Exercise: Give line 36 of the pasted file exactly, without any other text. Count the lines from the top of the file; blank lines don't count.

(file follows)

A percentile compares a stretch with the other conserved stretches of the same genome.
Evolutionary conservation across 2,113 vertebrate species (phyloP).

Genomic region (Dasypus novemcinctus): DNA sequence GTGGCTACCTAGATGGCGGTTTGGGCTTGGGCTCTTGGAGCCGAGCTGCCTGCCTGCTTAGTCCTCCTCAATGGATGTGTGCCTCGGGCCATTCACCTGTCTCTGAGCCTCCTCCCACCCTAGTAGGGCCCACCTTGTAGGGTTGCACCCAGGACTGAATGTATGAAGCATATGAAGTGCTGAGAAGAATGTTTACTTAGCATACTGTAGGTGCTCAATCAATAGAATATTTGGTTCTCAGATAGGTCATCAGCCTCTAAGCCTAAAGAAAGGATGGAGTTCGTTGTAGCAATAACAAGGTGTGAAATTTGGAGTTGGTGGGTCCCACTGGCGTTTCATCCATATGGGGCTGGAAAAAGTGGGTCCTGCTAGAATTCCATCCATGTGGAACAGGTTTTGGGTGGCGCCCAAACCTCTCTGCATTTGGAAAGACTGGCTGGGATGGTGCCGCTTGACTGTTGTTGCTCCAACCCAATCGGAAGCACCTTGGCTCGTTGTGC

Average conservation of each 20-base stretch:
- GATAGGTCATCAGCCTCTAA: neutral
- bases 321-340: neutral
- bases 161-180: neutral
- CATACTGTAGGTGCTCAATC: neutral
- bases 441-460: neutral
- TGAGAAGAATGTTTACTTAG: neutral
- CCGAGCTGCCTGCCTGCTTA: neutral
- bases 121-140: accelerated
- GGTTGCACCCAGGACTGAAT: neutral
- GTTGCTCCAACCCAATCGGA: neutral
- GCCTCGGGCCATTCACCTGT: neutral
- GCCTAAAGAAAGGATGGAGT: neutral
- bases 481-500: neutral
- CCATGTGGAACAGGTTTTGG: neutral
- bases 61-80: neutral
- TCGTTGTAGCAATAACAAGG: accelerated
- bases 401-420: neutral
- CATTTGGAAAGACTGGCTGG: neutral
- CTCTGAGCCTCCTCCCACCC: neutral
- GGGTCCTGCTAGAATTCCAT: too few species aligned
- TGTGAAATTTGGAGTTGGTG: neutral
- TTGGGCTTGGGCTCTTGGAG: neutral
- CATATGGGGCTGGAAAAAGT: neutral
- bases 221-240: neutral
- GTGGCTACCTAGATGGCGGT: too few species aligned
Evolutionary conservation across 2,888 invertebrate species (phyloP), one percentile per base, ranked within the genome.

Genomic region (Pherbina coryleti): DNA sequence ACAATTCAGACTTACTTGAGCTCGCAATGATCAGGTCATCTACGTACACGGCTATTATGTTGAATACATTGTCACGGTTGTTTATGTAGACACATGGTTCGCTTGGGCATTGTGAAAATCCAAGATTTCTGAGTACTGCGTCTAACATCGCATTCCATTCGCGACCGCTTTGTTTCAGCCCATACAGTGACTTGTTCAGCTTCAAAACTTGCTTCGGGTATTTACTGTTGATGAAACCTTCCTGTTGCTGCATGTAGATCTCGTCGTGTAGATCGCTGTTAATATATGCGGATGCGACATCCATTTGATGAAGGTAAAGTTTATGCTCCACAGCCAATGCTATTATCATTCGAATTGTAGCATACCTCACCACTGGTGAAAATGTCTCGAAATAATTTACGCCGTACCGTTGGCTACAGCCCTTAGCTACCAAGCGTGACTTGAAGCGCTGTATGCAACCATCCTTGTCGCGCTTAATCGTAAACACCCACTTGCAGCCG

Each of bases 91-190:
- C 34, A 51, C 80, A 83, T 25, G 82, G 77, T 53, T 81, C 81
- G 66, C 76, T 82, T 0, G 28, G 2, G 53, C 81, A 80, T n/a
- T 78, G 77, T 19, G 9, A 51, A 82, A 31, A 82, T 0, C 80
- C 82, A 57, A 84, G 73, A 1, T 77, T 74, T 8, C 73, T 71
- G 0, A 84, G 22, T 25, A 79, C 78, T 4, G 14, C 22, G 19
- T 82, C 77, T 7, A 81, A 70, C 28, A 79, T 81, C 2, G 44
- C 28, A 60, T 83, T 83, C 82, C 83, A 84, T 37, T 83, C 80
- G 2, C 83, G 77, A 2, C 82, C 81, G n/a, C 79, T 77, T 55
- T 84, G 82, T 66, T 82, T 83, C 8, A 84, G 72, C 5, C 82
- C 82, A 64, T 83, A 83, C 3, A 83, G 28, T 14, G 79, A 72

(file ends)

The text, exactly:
- C 82, A 57, A 84, G 73, A 1, T 77, T 74, T 8, C 73, T 71